Before I hit Episode 2, here's a quick round of Footlights:
- That tuning-up title card has been replaced with a kicky new credits sequence, which ends as all such sequences should (with Eileen tossing a drink in our collective face). Do you like?
- For those keeping score at home, here's how the show dispatched with season 1's excised characters: Dev appears only via a letter that Karen quickly crumples into a ball and tosses out. (Excerpt: "I know in time maybe you will be able to forgive me, but I don’t want to wait that long. Please don’t’ let everything we had fall apart just because of one transgression. There’s a chance here to grow from this, both of us. And I miss you terribly.") An offscreen Michael asks to be let out of his contract. And Leo is spoken of but never seen, as God and nature intended.
- Then there's Sporto Sam, who's leaving New York to star as the General in The Book of Mormon's national tour. If you haven't seen the show, I will not spoil what the General's actual name is. If you have: Heeeeee.
- Karen and Tom both garnered rapturous reviews in Boston. Tom, adorably, has his best notice memorized: "Levitt scores a marvel, full of charm and pizzazz in his pastiche numbers and unparalleled emotion in its introspective moments."
- Tom and Julia are living together now! "It'll be like old times, or a sitcom," Tom jokes, as NBC sighs and wishes it were 1998 again.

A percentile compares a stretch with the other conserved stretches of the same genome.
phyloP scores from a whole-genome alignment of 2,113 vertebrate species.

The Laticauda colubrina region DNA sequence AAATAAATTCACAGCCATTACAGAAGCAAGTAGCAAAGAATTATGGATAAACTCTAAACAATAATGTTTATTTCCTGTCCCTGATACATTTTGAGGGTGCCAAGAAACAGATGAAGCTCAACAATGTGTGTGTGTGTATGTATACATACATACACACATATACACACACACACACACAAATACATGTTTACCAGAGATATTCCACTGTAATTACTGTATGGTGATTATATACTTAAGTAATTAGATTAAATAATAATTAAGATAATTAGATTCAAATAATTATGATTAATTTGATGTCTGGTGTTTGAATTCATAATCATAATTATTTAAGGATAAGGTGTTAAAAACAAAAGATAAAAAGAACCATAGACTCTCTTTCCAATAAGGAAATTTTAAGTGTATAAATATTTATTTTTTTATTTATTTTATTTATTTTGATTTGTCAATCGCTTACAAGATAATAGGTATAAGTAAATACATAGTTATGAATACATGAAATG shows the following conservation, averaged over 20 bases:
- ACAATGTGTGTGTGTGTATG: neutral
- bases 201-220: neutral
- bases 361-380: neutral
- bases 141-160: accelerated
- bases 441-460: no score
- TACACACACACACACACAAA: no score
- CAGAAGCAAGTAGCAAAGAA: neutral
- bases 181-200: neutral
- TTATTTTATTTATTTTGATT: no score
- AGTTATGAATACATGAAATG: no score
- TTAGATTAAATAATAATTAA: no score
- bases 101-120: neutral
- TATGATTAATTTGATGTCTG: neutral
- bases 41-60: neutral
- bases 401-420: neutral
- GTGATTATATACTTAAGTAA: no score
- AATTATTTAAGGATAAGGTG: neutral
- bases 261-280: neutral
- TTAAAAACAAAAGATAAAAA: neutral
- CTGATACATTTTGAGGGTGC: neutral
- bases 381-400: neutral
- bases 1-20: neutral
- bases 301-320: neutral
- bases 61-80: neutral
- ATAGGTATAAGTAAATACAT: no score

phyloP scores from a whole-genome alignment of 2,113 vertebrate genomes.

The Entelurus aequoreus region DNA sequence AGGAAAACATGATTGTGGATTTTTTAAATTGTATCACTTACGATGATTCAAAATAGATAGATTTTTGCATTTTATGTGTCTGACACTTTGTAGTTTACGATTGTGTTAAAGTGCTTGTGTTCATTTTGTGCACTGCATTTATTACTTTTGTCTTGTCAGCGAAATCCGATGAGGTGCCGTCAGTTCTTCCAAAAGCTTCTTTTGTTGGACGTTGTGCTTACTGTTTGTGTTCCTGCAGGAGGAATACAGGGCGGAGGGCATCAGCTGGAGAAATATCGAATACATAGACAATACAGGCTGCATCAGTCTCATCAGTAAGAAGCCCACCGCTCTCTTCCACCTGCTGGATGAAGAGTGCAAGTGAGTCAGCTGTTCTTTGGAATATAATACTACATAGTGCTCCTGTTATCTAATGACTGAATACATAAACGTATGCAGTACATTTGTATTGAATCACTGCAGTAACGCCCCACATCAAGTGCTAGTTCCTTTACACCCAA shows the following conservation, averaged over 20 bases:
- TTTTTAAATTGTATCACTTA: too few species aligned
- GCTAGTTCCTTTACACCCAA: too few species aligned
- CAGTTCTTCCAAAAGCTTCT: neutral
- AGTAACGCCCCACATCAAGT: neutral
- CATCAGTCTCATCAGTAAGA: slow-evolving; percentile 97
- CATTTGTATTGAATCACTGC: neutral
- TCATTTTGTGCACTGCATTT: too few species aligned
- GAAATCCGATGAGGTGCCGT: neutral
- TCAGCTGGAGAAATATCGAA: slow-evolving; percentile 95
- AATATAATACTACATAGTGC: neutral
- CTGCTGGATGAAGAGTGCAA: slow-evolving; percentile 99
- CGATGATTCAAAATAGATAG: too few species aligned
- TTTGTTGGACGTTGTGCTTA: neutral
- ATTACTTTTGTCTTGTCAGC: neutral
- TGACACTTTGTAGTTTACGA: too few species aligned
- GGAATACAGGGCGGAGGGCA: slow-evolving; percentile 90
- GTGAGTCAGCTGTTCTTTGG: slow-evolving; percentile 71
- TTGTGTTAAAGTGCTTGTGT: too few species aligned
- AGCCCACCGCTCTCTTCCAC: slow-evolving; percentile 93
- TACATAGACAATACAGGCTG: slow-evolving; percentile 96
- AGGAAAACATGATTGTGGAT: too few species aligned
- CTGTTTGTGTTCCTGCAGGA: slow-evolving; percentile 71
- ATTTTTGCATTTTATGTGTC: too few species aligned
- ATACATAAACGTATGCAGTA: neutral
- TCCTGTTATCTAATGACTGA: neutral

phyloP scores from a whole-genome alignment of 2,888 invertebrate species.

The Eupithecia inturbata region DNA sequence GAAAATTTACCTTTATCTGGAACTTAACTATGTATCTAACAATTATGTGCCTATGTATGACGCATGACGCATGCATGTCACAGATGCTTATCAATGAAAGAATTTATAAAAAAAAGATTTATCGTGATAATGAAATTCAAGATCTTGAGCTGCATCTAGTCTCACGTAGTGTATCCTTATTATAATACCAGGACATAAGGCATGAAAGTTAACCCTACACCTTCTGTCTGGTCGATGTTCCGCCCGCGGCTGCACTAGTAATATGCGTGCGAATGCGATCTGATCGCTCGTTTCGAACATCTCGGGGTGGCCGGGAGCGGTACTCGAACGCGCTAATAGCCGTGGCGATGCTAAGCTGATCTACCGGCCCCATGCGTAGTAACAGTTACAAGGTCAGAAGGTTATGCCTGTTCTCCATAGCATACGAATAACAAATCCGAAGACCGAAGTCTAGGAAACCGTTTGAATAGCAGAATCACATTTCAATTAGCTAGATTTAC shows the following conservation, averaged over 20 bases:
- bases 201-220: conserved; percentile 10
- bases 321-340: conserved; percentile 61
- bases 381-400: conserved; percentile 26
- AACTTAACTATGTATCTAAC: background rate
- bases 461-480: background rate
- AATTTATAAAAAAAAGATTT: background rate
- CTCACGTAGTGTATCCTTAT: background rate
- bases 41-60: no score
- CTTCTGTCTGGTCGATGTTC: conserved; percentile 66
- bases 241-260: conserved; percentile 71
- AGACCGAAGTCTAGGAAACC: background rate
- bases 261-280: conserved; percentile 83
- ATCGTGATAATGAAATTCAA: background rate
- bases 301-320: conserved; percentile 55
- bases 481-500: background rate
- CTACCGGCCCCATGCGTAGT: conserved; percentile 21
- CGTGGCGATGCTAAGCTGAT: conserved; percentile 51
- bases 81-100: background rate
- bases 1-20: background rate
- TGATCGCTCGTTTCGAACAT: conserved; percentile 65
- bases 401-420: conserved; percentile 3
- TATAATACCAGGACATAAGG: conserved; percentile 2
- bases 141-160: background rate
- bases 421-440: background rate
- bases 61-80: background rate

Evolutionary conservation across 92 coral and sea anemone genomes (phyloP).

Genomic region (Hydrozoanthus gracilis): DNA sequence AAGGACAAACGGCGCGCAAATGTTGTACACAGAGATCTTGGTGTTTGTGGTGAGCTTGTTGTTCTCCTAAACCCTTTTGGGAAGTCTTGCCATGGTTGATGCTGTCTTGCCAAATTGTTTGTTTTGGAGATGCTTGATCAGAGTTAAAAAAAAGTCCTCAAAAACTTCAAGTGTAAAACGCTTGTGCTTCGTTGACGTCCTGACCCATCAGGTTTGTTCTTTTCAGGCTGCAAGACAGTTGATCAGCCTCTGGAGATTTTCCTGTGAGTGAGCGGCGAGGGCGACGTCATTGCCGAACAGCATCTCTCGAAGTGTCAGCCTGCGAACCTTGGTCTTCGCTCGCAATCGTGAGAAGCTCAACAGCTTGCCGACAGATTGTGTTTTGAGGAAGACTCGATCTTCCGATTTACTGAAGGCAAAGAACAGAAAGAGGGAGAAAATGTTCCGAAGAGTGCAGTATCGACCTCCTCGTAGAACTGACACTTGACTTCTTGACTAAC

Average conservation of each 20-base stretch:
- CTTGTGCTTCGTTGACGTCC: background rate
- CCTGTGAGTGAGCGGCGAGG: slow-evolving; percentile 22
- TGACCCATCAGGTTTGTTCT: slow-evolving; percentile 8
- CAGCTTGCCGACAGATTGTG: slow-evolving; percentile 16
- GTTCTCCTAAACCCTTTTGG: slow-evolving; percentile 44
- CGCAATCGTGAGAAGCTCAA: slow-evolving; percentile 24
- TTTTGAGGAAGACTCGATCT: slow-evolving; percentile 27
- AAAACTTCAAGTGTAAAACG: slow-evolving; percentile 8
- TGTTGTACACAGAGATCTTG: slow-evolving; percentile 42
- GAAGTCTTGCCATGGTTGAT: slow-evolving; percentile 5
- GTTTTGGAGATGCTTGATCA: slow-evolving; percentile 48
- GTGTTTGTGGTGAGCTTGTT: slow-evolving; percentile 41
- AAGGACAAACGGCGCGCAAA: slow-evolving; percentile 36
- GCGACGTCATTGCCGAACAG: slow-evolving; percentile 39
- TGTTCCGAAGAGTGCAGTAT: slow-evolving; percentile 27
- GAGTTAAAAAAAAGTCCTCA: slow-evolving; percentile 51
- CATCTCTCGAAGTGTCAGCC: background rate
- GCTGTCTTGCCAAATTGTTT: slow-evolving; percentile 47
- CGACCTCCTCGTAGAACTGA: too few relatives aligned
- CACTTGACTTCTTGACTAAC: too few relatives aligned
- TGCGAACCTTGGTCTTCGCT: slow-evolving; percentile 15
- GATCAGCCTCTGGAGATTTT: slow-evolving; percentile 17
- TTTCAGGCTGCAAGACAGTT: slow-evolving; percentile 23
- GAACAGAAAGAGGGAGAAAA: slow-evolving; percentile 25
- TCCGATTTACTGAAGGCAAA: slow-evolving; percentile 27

- The mysterious number Jerry texts is 917-555-0144. Ellis doesn't answer when you call it; I checked.
- Jennifer Hudson is an incredible singer, but even she can't sell this clunker of a line: "You may be a womanizer, but I know there's no merit to her story."
- Ronnie is supposed to star in a revival of The Wiz, directed by Derek, once Beautiful closes. This will be important in episode 2.
- I've got to say, I'm glad that Derek and Karen have settled into a pure muse/poet sort of relationship. That's much more interesting than a run-of-the-mill romance.
- Kyle the bartender collects programs from failed musicals. Sounds like a [title of show] fan.
- As you may already know, "Broadway, Here I Come" was not written originally for Smash -- like Jimmy's other songs, it's the work of an up-and-coming composer rather than Shaiman and Wittman. This particular tune is by Joe Iconis; here's new cast member Krysta Rodriguez singing it in 2011.
NEXT: Part 2, in which Smash discovers Brooklyn and Derek discovers feminism